Canadian Packaging

Tetra Pak Boxes Earn Their Green Stripes


April 2, 2009
by Canadian Packaging Staff

Paperboard drink-box manufacturer Tetra Pak has received special recognition from the Forest Stewardship Council (FSC) for selling over 100 million FSC-certified packages only one year since launching the world’s first food and liquid carton boasting the FSC Mixed Sources label—printed on each carton to indicated that all the packaging material used in the cartons come from responsibly managed forests and controlled sources.

Originally used for the Tetra Recart packages retailing at Sainsbury’s grocery stores in the U.K., the FSC labels have since been expanded to include Tetra Pak boxes sold in Italy, Denmark, Brazil and the U.S., as well as to other packages such as the Tetra Brik Aseptic.

With several Tetra Pak paperboard suppliers already having achieved the relevant FSC chain-of-custody certification, the company expects continued growth in the marketing of FSC-labeled boxes this year—keeping it on target to source paperboard only from chain-of-custody certified board mills by 2015, while also certifying the chain of custody of all its own converting and printing plants worldwide by 2018.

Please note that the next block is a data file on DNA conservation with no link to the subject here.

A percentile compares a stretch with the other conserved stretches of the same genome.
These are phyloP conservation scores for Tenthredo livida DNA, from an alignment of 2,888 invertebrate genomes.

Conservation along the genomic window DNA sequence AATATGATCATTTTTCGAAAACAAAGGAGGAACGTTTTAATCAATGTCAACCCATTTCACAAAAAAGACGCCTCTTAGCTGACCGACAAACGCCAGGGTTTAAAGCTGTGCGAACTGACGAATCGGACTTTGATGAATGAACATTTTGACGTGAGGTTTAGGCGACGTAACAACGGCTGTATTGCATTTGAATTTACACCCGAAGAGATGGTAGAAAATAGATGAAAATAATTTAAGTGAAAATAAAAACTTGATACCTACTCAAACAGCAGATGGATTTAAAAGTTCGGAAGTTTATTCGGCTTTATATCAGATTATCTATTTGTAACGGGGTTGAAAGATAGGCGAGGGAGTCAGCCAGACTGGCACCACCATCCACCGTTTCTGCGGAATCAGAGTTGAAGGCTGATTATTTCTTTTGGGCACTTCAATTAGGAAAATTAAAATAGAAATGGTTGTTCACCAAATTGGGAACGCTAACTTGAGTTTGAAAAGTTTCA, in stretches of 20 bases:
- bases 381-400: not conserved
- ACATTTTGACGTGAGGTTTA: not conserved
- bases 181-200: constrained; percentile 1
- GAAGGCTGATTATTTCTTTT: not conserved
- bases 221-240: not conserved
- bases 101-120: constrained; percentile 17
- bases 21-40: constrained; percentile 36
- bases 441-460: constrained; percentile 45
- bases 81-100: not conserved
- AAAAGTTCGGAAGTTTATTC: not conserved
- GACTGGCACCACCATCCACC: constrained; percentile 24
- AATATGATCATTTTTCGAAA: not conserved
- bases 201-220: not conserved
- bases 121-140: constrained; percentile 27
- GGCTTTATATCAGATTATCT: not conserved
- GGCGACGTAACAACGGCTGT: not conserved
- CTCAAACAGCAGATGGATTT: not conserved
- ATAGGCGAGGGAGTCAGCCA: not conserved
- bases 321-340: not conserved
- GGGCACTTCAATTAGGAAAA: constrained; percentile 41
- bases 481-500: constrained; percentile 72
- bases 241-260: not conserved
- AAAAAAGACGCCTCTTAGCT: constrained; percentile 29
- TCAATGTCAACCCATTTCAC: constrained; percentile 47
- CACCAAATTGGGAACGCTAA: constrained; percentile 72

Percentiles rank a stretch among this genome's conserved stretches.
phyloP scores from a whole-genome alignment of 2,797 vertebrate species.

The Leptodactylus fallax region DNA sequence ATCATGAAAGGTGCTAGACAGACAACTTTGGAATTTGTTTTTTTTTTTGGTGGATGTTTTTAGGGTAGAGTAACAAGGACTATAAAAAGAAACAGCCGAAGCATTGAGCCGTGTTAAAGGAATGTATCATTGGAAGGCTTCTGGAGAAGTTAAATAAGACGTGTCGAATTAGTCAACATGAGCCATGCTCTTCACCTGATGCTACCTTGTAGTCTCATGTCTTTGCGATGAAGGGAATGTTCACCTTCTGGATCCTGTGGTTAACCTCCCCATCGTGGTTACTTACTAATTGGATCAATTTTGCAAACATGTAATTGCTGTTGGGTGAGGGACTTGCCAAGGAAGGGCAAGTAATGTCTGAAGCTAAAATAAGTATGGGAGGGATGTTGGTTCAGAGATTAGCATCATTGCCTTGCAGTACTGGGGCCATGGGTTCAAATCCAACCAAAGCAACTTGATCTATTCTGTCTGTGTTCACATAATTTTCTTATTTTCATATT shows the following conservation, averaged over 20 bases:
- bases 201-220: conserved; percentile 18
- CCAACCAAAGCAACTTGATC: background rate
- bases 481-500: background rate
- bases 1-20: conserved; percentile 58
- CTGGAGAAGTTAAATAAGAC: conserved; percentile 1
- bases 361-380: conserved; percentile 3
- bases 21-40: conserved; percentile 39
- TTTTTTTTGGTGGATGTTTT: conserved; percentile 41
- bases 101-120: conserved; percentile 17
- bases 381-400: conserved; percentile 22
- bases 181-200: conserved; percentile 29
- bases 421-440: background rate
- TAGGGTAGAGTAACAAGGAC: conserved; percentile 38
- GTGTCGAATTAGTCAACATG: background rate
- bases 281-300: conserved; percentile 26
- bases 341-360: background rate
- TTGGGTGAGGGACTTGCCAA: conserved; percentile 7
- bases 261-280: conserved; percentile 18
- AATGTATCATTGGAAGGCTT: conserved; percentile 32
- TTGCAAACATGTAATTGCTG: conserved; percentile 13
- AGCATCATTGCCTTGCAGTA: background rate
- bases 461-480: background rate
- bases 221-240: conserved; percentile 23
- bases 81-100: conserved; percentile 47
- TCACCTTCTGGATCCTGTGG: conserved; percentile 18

“Tetra Pak’s pledge to certify all of its production sites worldwide indicates that the potential expansion of certified material is promising,” says FSC executive director Andre de Freitas, noting that some of Tetra Pak’s converting plants in selected markets have already completed the certification of the entire supply chain from the forest to the supermarket shelves.

“The main raw material we use is paper,” adds Tetra Pak’s forestry and recycling director Mario Abreu.

“We believe that the sustainable use of renewable resources like wood fibers is of utmost importance and we want to convey this message to consumers in the clearest possible way.

“Today, FSC certification is the best proof of sustainable forestry,” Abreu states. “That’s why our ultimate goal is to have all the paper in our packaging certified to the highest standards, which are currently set by FSC.”